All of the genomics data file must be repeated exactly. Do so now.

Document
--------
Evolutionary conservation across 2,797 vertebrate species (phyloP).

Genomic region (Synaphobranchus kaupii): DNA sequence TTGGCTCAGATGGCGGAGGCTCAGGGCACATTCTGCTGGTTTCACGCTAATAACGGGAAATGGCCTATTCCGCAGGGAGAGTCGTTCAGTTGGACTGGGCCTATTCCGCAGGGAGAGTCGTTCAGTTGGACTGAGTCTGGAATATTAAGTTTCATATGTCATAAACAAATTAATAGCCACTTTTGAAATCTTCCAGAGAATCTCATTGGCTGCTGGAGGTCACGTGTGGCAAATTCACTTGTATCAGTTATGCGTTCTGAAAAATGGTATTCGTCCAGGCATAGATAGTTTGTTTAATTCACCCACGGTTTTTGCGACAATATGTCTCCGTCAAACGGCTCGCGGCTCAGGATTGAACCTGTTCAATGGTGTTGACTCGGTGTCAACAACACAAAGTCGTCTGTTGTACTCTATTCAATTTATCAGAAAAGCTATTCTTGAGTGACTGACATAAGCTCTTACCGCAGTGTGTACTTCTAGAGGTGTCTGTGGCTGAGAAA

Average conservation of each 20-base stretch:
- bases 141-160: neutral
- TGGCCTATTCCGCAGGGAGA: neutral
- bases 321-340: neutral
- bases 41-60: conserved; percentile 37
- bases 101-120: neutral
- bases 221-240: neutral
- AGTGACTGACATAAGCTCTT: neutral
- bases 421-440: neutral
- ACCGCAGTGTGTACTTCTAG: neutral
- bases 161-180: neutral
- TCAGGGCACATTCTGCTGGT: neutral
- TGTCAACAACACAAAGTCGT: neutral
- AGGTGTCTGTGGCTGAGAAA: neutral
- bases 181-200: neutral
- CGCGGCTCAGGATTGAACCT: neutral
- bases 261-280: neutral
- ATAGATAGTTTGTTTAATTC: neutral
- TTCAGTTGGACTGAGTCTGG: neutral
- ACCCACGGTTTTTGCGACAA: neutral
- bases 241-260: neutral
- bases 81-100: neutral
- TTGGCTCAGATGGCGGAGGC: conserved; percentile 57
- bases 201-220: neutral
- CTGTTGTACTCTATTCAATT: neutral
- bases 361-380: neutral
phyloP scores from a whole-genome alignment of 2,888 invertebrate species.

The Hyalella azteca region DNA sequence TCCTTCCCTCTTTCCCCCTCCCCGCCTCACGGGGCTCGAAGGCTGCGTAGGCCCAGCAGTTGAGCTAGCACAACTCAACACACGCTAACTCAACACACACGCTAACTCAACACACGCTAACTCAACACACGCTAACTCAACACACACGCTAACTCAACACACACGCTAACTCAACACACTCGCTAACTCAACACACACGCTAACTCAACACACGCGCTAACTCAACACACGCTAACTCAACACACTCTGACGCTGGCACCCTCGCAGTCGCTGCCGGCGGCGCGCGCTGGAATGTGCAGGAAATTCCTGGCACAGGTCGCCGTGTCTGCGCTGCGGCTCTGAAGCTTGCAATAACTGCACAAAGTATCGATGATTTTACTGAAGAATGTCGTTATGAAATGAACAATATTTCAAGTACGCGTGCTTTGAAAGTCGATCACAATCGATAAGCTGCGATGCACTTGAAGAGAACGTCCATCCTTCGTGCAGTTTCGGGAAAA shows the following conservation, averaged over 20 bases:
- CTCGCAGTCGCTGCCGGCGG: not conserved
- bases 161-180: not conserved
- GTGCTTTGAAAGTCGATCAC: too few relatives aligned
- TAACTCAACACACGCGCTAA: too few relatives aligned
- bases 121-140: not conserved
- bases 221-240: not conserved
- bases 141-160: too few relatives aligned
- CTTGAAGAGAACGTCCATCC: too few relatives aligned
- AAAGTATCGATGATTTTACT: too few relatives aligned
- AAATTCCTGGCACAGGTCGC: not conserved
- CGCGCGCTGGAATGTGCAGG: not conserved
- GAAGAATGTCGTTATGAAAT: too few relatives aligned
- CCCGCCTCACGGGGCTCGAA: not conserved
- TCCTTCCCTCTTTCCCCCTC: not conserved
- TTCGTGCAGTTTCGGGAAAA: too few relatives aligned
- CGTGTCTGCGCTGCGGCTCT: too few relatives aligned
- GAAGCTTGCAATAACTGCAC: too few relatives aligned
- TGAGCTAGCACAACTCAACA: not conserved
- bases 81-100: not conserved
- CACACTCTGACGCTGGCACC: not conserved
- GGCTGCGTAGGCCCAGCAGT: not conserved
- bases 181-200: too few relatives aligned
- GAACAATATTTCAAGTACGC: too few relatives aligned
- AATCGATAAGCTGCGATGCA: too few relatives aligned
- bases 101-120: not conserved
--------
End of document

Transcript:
Evolutionary conservation across 2,797 vertebrate species (phyloP).

Genomic region (Synaphobranchus kaupii): DNA sequence TTGGCTCAGATGGCGGAGGCTCAGGGCACATTCTGCTGGTTTCACGCTAATAACGGGAAATGGCCTATTCCGCAGGGAGAGTCGTTCAGTTGGACTGGGCCTATTCCGCAGGGAGAGTCGTTCAGTTGGACTGAGTCTGGAATATTAAGTTTCATATGTCATAAACAAATTAATAGCCACTTTTGAAATCTTCCAGAGAATCTCATTGGCTGCTGGAGGTCACGTGTGGCAAATTCACTTGTATCAGTTATGCGTTCTGAAAAATGGTATTCGTCCAGGCATAGATAGTTTGTTTAATTCACCCACGGTTTTTGCGACAATATGTCTCCGTCAAACGGCTCGCGGCTCAGGATTGAACCTGTTCAATGGTGTTGACTCGGTGTCAACAACACAAAGTCGTCTGTTGTACTCTATTCAATTTATCAGAAAAGCTATTCTTGAGTGACTGACATAAGCTCTTACCGCAGTGTGTACTTCTAGAGGTGTCTGTGGCTGAGAAA

Average conservation of each 20-base stretch:
- bases 141-160: neutral
- TGGCCTATTCCGCAGGGAGA: neutral
- bases 321-340: neutral
- bases 41-60: conserved; percentile 37
- bases 101-120: neutral
- bases 221-240: neutral
- AGTGACTGACATAAGCTCTT: neutral
- bases 421-440: neutral
- ACCGCAGTGTGTACTTCTAG: neutral
- bases 161-180: neutral
- TCAGGGCACATTCTGCTGGT: neutral
- TGTCAACAACACAAAGTCGT: neutral
- AGGTGTCTGTGGCTGAGAAA: neutral
- bases 181-200: neutral
- CGCGGCTCAGGATTGAACCT: neutral
- bases 261-280: neutral
- ATAGATAGTTTGTTTAATTC: neutral
- TTCAGTTGGACTGAGTCTGG: neutral
- ACCCACGGTTTTTGCGACAA: neutral
- bases 241-260: neutral
- bases 81-100: neutral
- TTGGCTCAGATGGCGGAGGC: conserved; percentile 57
- bases 201-220: neutral
- CTGTTGTACTCTATTCAATT: neutral
- bases 361-380: neutral
phyloP scores from a whole-genome alignment of 2,888 invertebrate species.

The Hyalella azteca region DNA sequence TCCTTCCCTCTTTCCCCCTCCCCGCCTCACGGGGCTCGAAGGCTGCGTAGGCCCAGCAGTTGAGCTAGCACAACTCAACACACGCTAACTCAACACACACGCTAACTCAACACACGCTAACTCAACACACGCTAACTCAACACACACGCTAACTCAACACACACGCTAACTCAACACACTCGCTAACTCAACACACACGCTAACTCAACACACGCGCTAACTCAACACACGCTAACTCAACACACTCTGACGCTGGCACCCTCGCAGTCGCTGCCGGCGGCGCGCGCTGGAATGTGCAGGAAATTCCTGGCACAGGTCGCCGTGTCTGCGCTGCGGCTCTGAAGCTTGCAATAACTGCACAAAGTATCGATGATTTTACTGAAGAATGTCGTTATGAAATGAACAATATTTCAAGTACGCGTGCTTTGAAAGTCGATCACAATCGATAAGCTGCGATGCACTTGAAGAGAACGTCCATCCTTCGTGCAGTTTCGGGAAAA shows the following conservation, averaged over 20 bases:
- CTCGCAGTCGCTGCCGGCGG: not conserved
- bases 161-180: not conserved
- GTGCTTTGAAAGTCGATCAC: too few relatives aligned
- TAACTCAACACACGCGCTAA: too few relatives aligned
- bases 121-140: not conserved
- bases 221-240: not conserved
- bases 141-160: too few relatives aligned
- CTTGAAGAGAACGTCCATCC: too few relatives aligned
- AAAGTATCGATGATTTTACT: too few relatives aligned
- AAATTCCTGGCACAGGTCGC: not conserved
- CGCGCGCTGGAATGTGCAGG: not conserved
- GAAGAATGTCGTTATGAAAT: too few relatives aligned
- CCCGCCTCACGGGGCTCGAA: not conserved
- TCCTTCCCTCTTTCCCCCTC: not conserved
- TTCGTGCAGTTTCGGGAAAA: too few relatives aligned
- CGTGTCTGCGCTGCGGCTCT: too few relatives aligned
- GAAGCTTGCAATAACTGCAC: too few relatives aligned
- TGAGCTAGCACAACTCAACA: not conserved
- bases 81-100: not conserved
- CACACTCTGACGCTGGCACC: not conserved
- GGCTGCGTAGGCCCAGCAGT: not conserved
- bases 181-200: too few relatives aligned
- GAACAATATTTCAAGTACGC: too few relatives aligned
- AATCGATAAGCTGCGATGCA: too few relatives aligned
- bases 101-120: not conserved